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Cerebral microbleeds are associated with nocturnal reverse dipping in hypertensive patients with ischemic stroke

DC Field Value Language
dc.contributor.authorKwon, Hyung-Min-
dc.contributor.authorLim, Jae-Sung-
dc.contributor.authorKim, Young Seo-
dc.contributor.authorMoon, Jangsup-
dc.contributor.authorPark, Hyeri-
dc.contributor.authorKim, Hyun Young-
dc.contributor.authorLim, Young-Hyo-
dc.contributor.authorNam, Hyunwoo-
dc.date.accessioned2014-02-07T01:02:28Z-
dc.date.available2014-02-07T01:02:28Z-
dc.date.issued2014-01-12-
dc.identifier.citationBMC Neurology Vol.4 No.8, pp. 1-7ko_KR
dc.identifier.urihttps://hdl.handle.net/10371/90853-
dc.description.abstractBackground
Abnormalities in nocturnal blood pressure dipping are well known for its relationship to cardiovascular diseases. Cerebral microbleeds are frequently observed in patients with hypertension and are known to be potent risk factors for stroke. However, there are scanty reports about the relationship between nocturnal dipping and cerebral microbleeds.

Methods
We recruited consecutive patients with both hypertension and ischemic stroke within 7 days after symptom onset, and those with cardioembolism were excluded. We applied 24-hour ambulatory blood pressure monitoring two weeks after stroke onset, and we used brain MRI to detect cerebral microbleeds. Various blood pressure parameters such as mean 24-hour blood pressure, awake/sleep blood pressure, and morning surge were compared between cerebral microbleeds (+) vs. (-) groups. Subjects were further classified according to nocturnal dipping status and were analyzed by logistic regression to determine its association with cerebral microbleeds with adjustment for age, gender, and cardiovascular risk factors.

Results
A total of 162 patients (100 males, age 65.33 ± 10.32 years) were included. Cerebral microbleeds were detected in 65 patients (40.1%). Most ambulatory blood pressure parameters except morning surge were significantly higher in those who had cerebral microbleeds. After adjusting for the confounding factors, the reverse dippers were prone to have cerebral microbleeds (odds ratio, 3.81; 95% confidential interval, 1.36-10.65; p-value = 0.01).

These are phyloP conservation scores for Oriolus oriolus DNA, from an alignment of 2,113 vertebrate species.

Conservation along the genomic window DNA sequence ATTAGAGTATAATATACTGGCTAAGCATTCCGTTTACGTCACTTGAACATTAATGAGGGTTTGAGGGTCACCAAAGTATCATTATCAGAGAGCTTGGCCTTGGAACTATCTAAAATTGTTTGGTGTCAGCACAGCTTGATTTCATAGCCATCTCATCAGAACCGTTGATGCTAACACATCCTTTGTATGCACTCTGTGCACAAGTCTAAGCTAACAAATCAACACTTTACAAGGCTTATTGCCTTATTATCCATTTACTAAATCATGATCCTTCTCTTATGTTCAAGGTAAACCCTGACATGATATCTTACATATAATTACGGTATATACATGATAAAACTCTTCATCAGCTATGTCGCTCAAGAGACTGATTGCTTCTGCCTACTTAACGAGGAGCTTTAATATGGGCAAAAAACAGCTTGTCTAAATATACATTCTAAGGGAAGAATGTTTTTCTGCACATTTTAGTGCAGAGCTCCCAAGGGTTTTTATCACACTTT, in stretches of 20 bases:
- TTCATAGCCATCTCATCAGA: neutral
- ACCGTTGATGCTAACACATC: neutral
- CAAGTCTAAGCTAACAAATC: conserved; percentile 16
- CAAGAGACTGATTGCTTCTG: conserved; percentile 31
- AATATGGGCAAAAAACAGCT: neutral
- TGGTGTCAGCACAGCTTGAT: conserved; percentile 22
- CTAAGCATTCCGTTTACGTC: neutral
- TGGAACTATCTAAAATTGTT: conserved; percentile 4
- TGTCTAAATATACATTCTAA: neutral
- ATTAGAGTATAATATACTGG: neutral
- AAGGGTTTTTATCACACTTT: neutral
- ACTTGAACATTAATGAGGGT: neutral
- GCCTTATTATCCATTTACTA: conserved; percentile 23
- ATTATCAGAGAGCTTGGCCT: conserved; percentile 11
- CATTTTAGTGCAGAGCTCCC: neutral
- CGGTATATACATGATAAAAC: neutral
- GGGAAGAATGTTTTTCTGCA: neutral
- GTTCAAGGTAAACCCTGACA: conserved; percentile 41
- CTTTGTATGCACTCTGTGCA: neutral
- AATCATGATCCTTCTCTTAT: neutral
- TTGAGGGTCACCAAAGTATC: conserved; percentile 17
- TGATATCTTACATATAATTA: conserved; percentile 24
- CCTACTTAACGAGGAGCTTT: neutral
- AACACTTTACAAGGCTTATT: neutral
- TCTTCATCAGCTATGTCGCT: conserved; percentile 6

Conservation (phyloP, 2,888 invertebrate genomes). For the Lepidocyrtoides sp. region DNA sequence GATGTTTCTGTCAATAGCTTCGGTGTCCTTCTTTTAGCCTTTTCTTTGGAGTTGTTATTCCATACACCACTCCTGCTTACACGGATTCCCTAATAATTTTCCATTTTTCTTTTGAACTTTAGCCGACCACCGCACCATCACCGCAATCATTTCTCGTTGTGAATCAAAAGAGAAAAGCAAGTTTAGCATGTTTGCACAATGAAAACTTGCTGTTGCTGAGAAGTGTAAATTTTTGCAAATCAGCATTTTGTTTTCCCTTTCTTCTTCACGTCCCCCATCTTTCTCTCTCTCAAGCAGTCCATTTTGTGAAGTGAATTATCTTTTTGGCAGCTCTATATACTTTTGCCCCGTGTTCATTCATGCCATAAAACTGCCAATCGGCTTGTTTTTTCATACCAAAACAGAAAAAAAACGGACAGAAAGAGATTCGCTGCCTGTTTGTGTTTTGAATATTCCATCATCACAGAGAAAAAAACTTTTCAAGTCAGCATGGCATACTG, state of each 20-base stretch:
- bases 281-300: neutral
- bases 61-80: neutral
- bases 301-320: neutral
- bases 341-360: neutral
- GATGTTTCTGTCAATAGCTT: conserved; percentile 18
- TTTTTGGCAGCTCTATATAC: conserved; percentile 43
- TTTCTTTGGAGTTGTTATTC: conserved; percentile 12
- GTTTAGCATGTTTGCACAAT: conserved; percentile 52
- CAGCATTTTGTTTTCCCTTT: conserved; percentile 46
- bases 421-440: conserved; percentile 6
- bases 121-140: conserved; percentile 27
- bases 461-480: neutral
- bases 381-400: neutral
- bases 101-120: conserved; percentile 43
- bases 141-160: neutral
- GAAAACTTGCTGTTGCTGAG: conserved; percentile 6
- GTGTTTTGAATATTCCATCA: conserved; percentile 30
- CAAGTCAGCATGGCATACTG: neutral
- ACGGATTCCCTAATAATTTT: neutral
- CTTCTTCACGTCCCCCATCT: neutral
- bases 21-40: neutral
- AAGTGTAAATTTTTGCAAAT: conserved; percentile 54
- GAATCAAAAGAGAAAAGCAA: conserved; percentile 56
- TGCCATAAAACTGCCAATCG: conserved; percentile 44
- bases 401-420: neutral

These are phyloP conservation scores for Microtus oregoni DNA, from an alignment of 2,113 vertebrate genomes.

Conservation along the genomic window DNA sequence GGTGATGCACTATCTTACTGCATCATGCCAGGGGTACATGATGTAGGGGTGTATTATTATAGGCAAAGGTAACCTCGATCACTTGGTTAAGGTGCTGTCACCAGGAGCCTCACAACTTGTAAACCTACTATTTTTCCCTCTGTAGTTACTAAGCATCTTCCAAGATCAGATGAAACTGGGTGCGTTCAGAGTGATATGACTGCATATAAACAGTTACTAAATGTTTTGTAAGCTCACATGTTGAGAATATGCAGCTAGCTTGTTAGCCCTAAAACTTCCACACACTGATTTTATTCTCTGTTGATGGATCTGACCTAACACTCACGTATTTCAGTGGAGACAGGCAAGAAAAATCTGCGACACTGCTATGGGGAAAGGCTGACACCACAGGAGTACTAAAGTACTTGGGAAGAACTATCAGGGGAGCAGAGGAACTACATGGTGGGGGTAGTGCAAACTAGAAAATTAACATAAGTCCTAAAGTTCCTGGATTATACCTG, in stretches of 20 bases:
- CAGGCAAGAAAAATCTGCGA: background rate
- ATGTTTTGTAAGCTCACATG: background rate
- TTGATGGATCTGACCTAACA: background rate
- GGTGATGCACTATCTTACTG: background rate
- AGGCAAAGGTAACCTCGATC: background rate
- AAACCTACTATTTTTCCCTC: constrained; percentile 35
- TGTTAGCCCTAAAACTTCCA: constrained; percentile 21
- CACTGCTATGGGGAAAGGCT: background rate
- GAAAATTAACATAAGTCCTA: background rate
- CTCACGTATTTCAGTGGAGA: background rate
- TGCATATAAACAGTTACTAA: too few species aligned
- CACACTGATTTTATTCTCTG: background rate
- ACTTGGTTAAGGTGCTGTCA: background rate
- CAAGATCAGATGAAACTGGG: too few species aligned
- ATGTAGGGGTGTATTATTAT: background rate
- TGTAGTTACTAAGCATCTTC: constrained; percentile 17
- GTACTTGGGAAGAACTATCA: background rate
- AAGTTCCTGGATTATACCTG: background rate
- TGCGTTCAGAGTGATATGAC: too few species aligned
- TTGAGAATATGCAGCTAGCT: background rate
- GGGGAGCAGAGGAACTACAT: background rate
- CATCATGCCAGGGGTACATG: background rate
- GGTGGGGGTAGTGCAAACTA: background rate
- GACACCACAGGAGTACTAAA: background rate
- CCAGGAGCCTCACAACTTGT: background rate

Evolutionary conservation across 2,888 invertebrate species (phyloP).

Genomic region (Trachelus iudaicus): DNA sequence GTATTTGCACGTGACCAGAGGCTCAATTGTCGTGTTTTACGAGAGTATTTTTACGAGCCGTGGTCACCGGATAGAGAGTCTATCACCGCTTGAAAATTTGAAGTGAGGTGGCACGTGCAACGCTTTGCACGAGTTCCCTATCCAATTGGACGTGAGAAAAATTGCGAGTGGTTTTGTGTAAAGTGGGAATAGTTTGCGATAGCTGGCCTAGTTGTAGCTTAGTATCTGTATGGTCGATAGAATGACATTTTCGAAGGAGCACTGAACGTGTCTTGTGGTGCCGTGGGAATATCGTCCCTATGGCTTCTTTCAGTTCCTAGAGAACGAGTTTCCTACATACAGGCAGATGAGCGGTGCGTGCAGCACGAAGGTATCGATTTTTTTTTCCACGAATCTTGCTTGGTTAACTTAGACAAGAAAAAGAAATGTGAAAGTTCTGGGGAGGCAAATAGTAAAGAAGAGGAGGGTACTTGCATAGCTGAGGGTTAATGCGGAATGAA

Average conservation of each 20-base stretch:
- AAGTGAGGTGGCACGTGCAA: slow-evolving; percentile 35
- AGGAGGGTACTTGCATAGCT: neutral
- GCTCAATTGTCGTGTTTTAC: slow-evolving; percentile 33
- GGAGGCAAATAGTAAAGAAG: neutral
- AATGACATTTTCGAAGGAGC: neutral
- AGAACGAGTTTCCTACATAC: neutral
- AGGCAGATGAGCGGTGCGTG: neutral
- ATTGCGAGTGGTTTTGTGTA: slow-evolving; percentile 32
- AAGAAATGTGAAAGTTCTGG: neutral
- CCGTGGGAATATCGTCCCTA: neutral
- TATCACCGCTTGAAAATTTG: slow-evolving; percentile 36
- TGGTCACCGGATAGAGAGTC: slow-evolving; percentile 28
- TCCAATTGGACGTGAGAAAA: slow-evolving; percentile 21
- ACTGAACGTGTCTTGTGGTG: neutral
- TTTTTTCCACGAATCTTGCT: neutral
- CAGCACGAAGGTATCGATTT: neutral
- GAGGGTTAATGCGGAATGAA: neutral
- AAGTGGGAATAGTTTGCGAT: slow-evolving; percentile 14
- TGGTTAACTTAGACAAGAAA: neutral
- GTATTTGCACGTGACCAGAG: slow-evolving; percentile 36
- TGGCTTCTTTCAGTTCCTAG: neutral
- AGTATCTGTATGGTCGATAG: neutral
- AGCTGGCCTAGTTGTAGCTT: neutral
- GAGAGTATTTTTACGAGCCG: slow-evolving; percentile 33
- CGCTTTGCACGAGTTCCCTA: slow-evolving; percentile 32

Conclusion
Cerebral microbleeds are independently associated with reverse dipping on ambulatory blood pressure monitoring in hypertensive stroke patients.
ko_KR
dc.description.sponsorshipThis study was supported by a grant from the Korean Health Technology R&D Project, Ministry of Health & Welfare, Republic of Korea. (A101311)ko_KR
dc.language.isoenko_KR
dc.publisherBioMed Central Ltd.-
dc.subjectAmbulatory blood pressure monitoringko_KR
dc.subjectCerebral microbleedsko_KR
dc.subjectCerebrovascular diseaseko_KR
dc.subjectCerebral ischemiako_KR
dc.subjectHypertensionko_KR
dc.titleCerebral microbleeds are associated with nocturnal reverse dipping in hypertensive patients with ischemic strokeko_KR
dc.typeArticleko_KR
dc.contributor.AlternativeAuthor권형민-
dc.contributor.AlternativeAuthor임재성-
dc.contributor.AlternativeAuthor김영서-
dc.contributor.AlternativeAuthor문장섭-
dc.contributor.AlternativeAuthor박혜리-
dc.contributor.AlternativeAuthor김현영-
dc.contributor.AlternativeAuthor임영효-
dc.contributor.AlternativeAuthor남현우-
dc.identifier.doi10.1186/1471-2377-14-8-
dc.citation.journaltitleBMC Neurology-
dc.language.rfc3066en-
dc.description.versionPeer Reviewed-
dc.rights.holderHyung-Min Kwon et al.; licensee BioMed Central Ltd.-
dc.date.updated2014-01-29T07:48:45Z-
Appears in Collections:
College of Medicine/School of Medicine (의과대학/대학원)Dept. of Neurology (신경과학교실)Journal Papers (저널논문_신경과학교실)
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